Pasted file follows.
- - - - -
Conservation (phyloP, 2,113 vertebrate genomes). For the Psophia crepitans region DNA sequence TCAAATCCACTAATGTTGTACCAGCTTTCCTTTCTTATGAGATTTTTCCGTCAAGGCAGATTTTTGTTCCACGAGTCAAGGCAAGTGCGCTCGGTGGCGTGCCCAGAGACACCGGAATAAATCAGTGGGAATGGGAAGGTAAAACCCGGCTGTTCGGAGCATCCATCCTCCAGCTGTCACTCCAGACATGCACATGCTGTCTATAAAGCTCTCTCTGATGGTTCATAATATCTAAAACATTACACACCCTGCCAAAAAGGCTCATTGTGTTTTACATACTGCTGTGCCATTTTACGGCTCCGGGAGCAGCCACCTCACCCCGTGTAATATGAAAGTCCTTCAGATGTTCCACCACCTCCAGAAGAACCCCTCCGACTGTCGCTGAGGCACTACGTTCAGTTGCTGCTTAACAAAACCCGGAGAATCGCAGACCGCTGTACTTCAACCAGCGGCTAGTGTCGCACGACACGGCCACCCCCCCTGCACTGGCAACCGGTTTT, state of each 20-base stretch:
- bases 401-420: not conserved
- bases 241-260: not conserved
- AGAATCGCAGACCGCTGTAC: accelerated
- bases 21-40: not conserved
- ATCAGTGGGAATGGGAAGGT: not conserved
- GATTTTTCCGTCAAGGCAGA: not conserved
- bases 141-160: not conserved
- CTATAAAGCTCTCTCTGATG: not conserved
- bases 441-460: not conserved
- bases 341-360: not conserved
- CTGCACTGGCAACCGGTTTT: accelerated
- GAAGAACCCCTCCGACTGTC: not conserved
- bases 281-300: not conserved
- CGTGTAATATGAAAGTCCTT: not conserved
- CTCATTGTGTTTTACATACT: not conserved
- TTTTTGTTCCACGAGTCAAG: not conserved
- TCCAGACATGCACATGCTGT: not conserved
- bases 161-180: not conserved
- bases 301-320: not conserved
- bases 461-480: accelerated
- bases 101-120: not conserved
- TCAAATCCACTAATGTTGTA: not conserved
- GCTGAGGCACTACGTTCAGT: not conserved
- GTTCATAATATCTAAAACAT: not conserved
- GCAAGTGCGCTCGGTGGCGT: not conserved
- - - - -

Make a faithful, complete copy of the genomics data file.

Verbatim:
Conservation (phyloP, 2,113 vertebrate genomes). For the Psophia crepitans region DNA sequence TCAAATCCACTAATGTTGTACCAGCTTTCCTTTCTTATGAGATTTTTCCGTCAAGGCAGATTTTTGTTCCACGAGTCAAGGCAAGTGCGCTCGGTGGCGTGCCCAGAGACACCGGAATAAATCAGTGGGAATGGGAAGGTAAAACCCGGCTGTTCGGAGCATCCATCCTCCAGCTGTCACTCCAGACATGCACATGCTGTCTATAAAGCTCTCTCTGATGGTTCATAATATCTAAAACATTACACACCCTGCCAAAAAGGCTCATTGTGTTTTACATACTGCTGTGCCATTTTACGGCTCCGGGAGCAGCCACCTCACCCCGTGTAATATGAAAGTCCTTCAGATGTTCCACCACCTCCAGAAGAACCCCTCCGACTGTCGCTGAGGCACTACGTTCAGTTGCTGCTTAACAAAACCCGGAGAATCGCAGACCGCTGTACTTCAACCAGCGGCTAGTGTCGCACGACACGGCCACCCCCCCTGCACTGGCAACCGGTTTT, state of each 20-base stretch:
- bases 401-420: not conserved
- bases 241-260: not conserved
- AGAATCGCAGACCGCTGTAC: accelerated
- bases 21-40: not conserved
- ATCAGTGGGAATGGGAAGGT: not conserved
- GATTTTTCCGTCAAGGCAGA: not conserved
- bases 141-160: not conserved
- CTATAAAGCTCTCTCTGATG: not conserved
- bases 441-460: not conserved
- bases 341-360: not conserved
- CTGCACTGGCAACCGGTTTT: accelerated
- GAAGAACCCCTCCGACTGTC: not conserved
- bases 281-300: not conserved
- CGTGTAATATGAAAGTCCTT: not conserved
- CTCATTGTGTTTTACATACT: not conserved
- TTTTTGTTCCACGAGTCAAG: not conserved
- TCCAGACATGCACATGCTGT: not conserved
- bases 161-180: not conserved
- bases 301-320: not conserved
- bases 461-480: accelerated
- bases 101-120: not conserved
- TCAAATCCACTAATGTTGTA: not conserved
- GCTGAGGCACTACGTTCAGT: not conserved
- GTTCATAATATCTAAAACAT: not conserved
- GCAAGTGCGCTCGGTGGCGT: not conserved